Vera Martique: Part Four

Vera Martique: Part Four

29th of Nane, 986 A.C.

Brent Martique had owned a shop specializing in imported spices and scented oils. While he had made a decent income in that trade, his most lucrative commodity had been information.

He sold secrets. Everything from which high lord had a new bastard, to prospective shipments of high-valued goods, to bills set to go before the House of Lords and even which lords were for or against those bills. If men wanted information, they went to her father.

Vera and her mother, Aidiyah, had assisted him in this endeavor. They knew the secret codes that he used to record information and even took reports from his network of informants. With both of them gone, Vera had to decide what to do with both businesses.

She also had to decide how to deal with her grandfather.

For the first time since the memorial service, Vera spent the morning in the shop. She left the front door locked and the shutters were closed, but all the candle lanterns were lit.

Bernard Small and Darrel Jenkins were at opposite ends of the long counter that separated the main part of the shop from the back offices. Each man was sifting through the stacks of coded reports that he had gathered in the last three and a half weeks. Some rumors had gone stale. A month was a long time when it came to some plots and intrigues, especially when the participants had died in the sickness that had taken Brent and Aidiyah.

Those items that either man thought were no longer useful. Vera would sort through those at a later date, just to be sure. She had to concentrate on immediate matters at the moment.

Queen Mellina was pregnant. So was King Charles’s mistress, Lady Susanne Lorvette Dorn.

It was the third time Mellina had conceived since the birth of Prince Richard. She had lost the first pregnancy early on and her second son was stillborn. News of this latest child had been kept close though. None of the informants that worked in the palace had even suspected until last week when the Queen had come into the city to get fitted for new gowns to fit her growing figure. By all reports, she was six months gone.

Mellina had always kept her distance from Vera’s family and had chided Nikkana for not doing the same. A small part of Vera felt sorry for the rumors and gossip swirling around the court, overshadowing the Queen. A very small part.

Lord Wiley Lorvette had put a damper on the Queen’s big news last night when he hosted a dinner at his townhouse to announce that his daughter, Susanne, was carrying her second child.

King Charles, Lady Susanne, and several prominent lords and their wives were in attendance at this dinner. Rumor had it that the King presented his mistress with a sapphire pendant in honor of the event.

Rumor also had it that the Queen had smashed a crystal vase this morning, when news of the dinner reached her ears.

“It explains why the King gifted Lord Lorvette that stallion last week,” Bernard said as he put a final report on his stack of outdated news. “But the most unsettling bit is how he’s been talking about raising Lorvette to high lord and bestowing more land on him.”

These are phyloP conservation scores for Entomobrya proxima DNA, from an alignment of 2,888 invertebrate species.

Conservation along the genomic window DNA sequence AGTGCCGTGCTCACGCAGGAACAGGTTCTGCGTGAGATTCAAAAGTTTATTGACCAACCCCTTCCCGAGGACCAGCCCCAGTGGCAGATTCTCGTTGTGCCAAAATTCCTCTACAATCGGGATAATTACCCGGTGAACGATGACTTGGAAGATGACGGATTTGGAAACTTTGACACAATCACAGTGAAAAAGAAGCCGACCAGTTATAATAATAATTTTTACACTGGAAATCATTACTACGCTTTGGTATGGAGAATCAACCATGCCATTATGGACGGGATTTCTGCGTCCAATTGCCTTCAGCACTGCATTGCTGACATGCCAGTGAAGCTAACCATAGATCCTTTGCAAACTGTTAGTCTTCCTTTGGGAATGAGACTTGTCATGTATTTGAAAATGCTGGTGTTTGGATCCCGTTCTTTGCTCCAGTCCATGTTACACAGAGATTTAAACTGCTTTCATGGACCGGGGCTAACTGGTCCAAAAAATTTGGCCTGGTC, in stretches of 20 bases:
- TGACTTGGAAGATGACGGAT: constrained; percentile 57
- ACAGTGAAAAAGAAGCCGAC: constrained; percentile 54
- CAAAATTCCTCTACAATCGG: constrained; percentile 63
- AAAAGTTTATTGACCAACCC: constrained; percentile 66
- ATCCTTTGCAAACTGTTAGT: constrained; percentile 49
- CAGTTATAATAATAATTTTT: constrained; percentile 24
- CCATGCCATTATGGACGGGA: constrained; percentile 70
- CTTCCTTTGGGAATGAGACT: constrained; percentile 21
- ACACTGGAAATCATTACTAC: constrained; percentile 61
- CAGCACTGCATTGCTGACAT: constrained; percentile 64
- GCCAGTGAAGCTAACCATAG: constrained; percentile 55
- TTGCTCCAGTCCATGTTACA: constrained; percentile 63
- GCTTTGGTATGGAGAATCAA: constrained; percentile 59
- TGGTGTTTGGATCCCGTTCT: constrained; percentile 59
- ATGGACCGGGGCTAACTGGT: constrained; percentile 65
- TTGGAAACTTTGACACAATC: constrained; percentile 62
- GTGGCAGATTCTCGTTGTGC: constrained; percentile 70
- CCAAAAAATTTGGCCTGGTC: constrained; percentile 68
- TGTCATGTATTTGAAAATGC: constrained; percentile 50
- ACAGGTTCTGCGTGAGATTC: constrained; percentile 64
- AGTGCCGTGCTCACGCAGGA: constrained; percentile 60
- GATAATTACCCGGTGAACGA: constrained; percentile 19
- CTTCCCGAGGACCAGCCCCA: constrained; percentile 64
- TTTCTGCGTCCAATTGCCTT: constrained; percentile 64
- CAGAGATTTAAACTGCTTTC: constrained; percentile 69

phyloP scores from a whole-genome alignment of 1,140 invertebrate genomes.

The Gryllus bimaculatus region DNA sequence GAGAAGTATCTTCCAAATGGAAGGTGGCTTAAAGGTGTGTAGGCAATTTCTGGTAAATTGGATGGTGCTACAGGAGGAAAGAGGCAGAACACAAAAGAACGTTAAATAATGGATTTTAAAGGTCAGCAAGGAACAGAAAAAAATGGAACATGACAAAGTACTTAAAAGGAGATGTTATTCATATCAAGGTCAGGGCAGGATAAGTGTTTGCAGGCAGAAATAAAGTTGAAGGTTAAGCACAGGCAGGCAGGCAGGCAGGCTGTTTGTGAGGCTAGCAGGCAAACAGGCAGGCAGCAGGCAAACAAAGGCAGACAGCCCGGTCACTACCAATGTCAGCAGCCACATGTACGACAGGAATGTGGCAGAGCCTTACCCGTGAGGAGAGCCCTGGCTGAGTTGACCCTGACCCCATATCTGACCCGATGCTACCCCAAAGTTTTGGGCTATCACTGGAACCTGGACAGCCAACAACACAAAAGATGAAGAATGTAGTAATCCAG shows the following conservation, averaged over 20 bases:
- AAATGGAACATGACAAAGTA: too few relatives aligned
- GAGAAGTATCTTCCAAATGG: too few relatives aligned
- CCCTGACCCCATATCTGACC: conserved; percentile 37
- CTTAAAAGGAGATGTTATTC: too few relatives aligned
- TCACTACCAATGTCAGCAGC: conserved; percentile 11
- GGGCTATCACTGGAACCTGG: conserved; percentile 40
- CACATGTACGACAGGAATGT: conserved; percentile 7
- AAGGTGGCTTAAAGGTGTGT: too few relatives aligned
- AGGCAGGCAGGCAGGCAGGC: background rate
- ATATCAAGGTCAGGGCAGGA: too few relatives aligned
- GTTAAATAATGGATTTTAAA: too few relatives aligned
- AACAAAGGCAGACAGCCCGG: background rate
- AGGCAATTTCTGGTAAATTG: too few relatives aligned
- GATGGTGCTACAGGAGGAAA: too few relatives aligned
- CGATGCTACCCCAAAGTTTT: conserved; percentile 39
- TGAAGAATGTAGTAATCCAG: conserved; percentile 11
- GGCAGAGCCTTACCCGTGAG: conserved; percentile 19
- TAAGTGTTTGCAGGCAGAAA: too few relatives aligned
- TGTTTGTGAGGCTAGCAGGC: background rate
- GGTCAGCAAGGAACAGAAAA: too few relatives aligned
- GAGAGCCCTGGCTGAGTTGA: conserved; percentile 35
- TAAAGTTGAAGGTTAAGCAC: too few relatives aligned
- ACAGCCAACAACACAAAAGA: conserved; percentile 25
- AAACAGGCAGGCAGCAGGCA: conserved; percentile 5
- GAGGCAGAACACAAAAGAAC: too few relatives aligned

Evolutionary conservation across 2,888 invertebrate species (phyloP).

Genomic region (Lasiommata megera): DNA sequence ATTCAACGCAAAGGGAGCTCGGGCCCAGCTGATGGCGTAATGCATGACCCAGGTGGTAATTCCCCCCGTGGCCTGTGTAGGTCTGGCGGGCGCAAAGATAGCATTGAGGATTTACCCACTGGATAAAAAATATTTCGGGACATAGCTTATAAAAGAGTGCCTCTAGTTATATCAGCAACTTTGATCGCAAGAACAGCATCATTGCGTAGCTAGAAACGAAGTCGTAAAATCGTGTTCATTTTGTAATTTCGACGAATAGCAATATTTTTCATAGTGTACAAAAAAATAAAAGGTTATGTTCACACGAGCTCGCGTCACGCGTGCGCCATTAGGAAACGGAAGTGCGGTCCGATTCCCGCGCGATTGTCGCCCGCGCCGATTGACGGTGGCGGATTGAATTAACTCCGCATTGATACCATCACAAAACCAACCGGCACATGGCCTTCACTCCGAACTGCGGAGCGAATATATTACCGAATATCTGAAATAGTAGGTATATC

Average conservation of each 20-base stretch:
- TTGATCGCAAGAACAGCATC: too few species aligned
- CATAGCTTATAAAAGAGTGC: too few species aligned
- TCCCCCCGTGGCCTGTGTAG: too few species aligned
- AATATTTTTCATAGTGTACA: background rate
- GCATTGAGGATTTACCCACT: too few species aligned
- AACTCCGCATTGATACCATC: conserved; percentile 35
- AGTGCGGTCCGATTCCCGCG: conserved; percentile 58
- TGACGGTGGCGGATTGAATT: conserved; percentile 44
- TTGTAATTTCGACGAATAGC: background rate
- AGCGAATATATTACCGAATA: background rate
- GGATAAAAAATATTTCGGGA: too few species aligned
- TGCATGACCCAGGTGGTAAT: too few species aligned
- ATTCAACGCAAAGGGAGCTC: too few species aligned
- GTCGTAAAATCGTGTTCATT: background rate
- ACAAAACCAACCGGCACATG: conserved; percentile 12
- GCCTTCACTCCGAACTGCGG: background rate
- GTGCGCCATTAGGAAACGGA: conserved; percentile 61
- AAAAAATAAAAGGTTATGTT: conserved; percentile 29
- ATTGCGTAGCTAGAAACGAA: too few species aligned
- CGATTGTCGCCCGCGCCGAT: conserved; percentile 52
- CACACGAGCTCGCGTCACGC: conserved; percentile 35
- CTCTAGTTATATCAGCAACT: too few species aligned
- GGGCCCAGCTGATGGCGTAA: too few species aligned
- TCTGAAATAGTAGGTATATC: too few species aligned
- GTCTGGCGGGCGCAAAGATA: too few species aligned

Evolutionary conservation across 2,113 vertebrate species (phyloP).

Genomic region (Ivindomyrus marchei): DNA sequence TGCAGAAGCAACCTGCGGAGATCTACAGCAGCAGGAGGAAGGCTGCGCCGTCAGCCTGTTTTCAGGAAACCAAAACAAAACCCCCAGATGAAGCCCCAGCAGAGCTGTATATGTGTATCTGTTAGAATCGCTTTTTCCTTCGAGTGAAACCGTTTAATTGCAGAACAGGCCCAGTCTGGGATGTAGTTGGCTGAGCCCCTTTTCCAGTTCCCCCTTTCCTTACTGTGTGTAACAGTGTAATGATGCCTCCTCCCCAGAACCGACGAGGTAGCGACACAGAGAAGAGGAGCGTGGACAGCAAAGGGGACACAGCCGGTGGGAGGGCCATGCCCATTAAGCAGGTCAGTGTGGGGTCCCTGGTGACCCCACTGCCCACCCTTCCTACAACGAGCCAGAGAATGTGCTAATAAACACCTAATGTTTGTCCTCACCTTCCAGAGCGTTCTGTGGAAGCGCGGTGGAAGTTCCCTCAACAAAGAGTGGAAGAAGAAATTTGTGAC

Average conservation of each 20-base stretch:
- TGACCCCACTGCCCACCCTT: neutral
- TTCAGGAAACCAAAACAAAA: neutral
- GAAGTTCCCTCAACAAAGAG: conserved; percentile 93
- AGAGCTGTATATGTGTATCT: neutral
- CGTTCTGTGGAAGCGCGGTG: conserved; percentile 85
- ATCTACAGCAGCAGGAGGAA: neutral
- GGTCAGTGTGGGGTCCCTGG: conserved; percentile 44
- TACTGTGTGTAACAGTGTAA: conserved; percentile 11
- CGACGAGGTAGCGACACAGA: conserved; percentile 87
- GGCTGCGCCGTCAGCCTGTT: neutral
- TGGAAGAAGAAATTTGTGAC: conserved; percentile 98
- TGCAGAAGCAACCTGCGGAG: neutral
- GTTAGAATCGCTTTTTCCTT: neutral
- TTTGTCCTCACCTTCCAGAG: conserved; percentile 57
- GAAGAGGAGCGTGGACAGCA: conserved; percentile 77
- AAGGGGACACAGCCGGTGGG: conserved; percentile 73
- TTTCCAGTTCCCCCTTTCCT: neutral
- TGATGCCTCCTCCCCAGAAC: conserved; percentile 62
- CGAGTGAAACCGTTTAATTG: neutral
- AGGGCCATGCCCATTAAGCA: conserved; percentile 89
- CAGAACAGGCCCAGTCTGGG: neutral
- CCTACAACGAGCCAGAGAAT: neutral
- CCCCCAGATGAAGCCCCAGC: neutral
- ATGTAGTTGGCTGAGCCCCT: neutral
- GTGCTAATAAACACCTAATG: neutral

“The Queen won’t like that at all.” Darrel closed his bag and turned to face Vera.

The two men were both older than her, but they knew their place. She held the purse strings and had all the puzzle pieces. They had worked for her father; now, they worked for her. But the honest truth was that they were all standing on shifting sand.

“What’s the plan moving forward?” Darrel asked, bot bothering to dance around. “Will you keep the shop open, same as your da?”

“You’ll need at least one other person here to help out but you can’t just hire a shop girl off the street,” Bernard put in.

Vera sighed. “I know.” She pressed two fingers between her eyes to ease the headache there before reminding herself that she couldn’t show weakness. Not to anyone. “I know,” she repeated, straightening her back. “The shop will have to be sold. I can buy a house with the proceeds and my inheritance will keep me comfortable for many years.”

Darrel and Bernard exchanged worried looks. “You’ll stop the other business too?” Bernard asked.

She shook her head. “No. Few will think a young woman can run a shop like this alone and I’ll be hounded by men that will see me a prize mare.” She gestured to the shop. “Between this place and my mother’s fortune, most will see me as some sort of heiress and will jump at the chance to marry me and take possession, since a woman’s property becomes her husband’s when they wed, unless it is tied up in a trust.” She wrinkled her nose in disgust.

“So how will you get people to come see you?” Darrel asked, leaning against the counter. “And how will you explain us coming and going?”

“I’ll hire you two as servants or something,” Vera replied with a grin. Servants who have a mistress that gives them plenty of time off to wander the streets.”

Darrell chuckled.

Bernard crossed his arms over his chest. “Moving from a shop to a fancy house isn’t going to turn away the men looking to wed and bed you.”

“You’re right.” Vera took a deep breath. “And that’s where the next stage of my plan comes into play.”

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